With several development projects in the works, Ballston could become the next hot community. (Justin Gellerson for The Washington Post)

Top developers and first-time home buyers alike are all looking for the next hot neighborhood where investing is not only safe but will yield the highest return on investment.

Over the years, many communities have become suddenly hot — from Shaw, to H Street, to Petworth, to North Bethesda.

Now, the next hottest neighborhood is . . . Ballston, Va.

Here’s why:

North Arlington — anchored by the Metro, Interstate 66 East and four bridges to the District — has long been the epicenter of Northern Virginia’s urban development.  For years, Washingtonians and area businesses have gravitated to this Virginia suburb given the proximity and easy access to downtown D.C.

The migration of population from D.C. to Arlington has provided an opportunity for local developers and businesses looking for new building projects, investments and clientele. Until recently, Ballston — the Orange line’s northern neck of urban Arlington — has been overshadowed by the bustle of Rosslyn and Clarendon. However, dramatic change is underway which is changing the area’s equilibrium.

In recent years, Ballston created a Business Improvement District (BID) which helps to organize, support and connect Ballston residents and businesses, as well as sponsor events such as Taste of Arlington and a weekly farmers market. The Ballston BID has spearheaded a significant upgrade and has subsequently drawn the attention of large regional developers who are looking to leave their mark in Arlington.

As a result, over the next two to five years, the stretch of road on Wilson Boulevard and Fairfax Drive (considered the heart of Ballston) is slated for some incredible change, starting with the redevelopment of Ballston Mall — now formally named Ballston Quarter.

Here’s a sample of some of the development headed to Ballston: Nine mixed-use projects will add 2,062 luxury condos and apartments, 550,000 square feet of new office space and 480,000 square feet of retail space for shops and restaurants. Moreover, the Ballston Metro stop is due for a complete renovation, which will include an updated look, dedicated kiss-and-ride space, new bike storage and an updated bus terminal.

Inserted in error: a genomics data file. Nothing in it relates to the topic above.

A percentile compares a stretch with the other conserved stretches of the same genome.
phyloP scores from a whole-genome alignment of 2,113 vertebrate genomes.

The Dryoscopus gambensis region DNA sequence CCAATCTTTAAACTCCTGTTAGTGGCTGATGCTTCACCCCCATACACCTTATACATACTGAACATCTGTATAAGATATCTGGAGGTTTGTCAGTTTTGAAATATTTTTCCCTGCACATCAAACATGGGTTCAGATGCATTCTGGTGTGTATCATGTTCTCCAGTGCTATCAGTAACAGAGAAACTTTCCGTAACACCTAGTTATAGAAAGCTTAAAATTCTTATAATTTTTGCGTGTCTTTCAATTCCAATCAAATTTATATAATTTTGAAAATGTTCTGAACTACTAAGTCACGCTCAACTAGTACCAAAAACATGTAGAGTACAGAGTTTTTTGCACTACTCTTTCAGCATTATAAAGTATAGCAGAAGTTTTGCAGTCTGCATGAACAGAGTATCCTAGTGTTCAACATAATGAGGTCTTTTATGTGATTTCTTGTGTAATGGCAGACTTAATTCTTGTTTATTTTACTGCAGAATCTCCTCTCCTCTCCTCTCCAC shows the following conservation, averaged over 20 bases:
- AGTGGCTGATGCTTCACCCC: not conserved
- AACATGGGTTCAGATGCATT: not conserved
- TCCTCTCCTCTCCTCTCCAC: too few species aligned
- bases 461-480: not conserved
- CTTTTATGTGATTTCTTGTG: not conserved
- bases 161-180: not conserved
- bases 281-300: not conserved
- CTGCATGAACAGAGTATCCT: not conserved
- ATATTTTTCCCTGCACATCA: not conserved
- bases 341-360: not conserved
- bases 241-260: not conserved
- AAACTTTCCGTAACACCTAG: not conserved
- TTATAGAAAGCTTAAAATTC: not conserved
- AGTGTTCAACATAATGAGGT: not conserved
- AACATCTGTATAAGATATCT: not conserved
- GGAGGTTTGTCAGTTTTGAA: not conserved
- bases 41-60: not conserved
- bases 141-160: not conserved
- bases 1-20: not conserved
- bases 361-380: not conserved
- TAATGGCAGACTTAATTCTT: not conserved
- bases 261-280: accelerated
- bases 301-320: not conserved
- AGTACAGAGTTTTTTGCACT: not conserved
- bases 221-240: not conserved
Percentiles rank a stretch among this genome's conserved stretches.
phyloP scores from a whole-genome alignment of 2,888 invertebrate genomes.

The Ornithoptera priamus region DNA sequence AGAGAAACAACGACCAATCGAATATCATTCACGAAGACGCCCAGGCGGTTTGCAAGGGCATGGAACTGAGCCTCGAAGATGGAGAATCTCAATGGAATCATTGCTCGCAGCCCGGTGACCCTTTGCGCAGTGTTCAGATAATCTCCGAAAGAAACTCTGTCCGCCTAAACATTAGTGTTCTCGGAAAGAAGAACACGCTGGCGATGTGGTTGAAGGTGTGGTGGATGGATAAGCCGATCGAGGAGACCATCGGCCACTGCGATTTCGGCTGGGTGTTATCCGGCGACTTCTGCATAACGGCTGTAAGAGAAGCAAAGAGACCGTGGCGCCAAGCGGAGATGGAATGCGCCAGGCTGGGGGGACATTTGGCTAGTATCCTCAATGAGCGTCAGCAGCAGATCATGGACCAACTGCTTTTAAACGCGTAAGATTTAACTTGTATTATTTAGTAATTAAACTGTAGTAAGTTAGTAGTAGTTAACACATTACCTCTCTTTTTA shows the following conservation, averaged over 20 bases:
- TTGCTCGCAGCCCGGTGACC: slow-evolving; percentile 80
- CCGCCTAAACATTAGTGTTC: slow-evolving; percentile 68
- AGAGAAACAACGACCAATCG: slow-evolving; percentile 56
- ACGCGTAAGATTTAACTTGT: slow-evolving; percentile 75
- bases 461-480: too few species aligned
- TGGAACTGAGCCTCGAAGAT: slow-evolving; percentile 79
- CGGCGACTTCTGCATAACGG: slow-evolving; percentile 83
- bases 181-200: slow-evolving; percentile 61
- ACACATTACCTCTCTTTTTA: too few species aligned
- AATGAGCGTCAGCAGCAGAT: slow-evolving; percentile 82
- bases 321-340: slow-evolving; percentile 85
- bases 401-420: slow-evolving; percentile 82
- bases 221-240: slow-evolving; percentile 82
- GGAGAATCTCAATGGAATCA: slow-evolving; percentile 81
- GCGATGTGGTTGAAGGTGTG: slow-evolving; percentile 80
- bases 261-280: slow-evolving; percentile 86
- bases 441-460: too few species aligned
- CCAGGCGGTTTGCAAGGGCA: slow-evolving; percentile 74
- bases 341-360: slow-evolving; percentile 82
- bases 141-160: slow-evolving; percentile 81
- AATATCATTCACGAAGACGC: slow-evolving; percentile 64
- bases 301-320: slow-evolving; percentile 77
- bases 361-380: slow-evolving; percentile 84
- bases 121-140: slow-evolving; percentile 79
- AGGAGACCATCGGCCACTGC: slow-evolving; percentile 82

This will be a reimagined Ballston.

The planned 2,000-plus new housing units would nearly double the total number of existing apartments and condos in the area. This likely will significantly boost demand to live in the area and provide built-in daily customers for the new shops and restaurants.

Second, the retail and commercial spaces will all be within a short walk to the Ballston Metro station and two blocks from the exit to I-66 East, accessible to D.C. and the Beltway. Ballston already has a Walk Score of 93, meaning that most of what residents need is accessible by foot. The development will enhance that with open-air retail concourses, outdoor courtyards and widened pedestrian walkways throughout. Ballston will promote a completely car-free lifestyle for those living in the area.

Moreover, large retailers, including Target, have already signed deals which will attract thousands more daily shoppers.

The real estate data is pretty convincing — a large demographic of home buyers in the region are baby boomers/empty nesters and millennials, both of whom are disproportionately looking for urban walkable luxury living.

Plus, the 550,000 new square feet of office space will attract a huge new workforce, many of which might participate in the already popular trend of living where you work. That will further drive demand for area housing.

The first phase of redevelopment with its attractive commercial district could boost residential property values.

Just in the last year, the median home price in Ballston rose 6.6 percent which is roughly 2 to 3 percent above regional averages.

In my estimation, we’re seeing the start of a booming micro market in North Arlington.

All of the changes in Ballston will make it Arlington’s most impressive development project to date, which can only have a strong positive impact on local housing prices in the immediate area.

Jonathan Fox, a Realtor with Compass, writes an occasional column on Washington-area housing market conditions.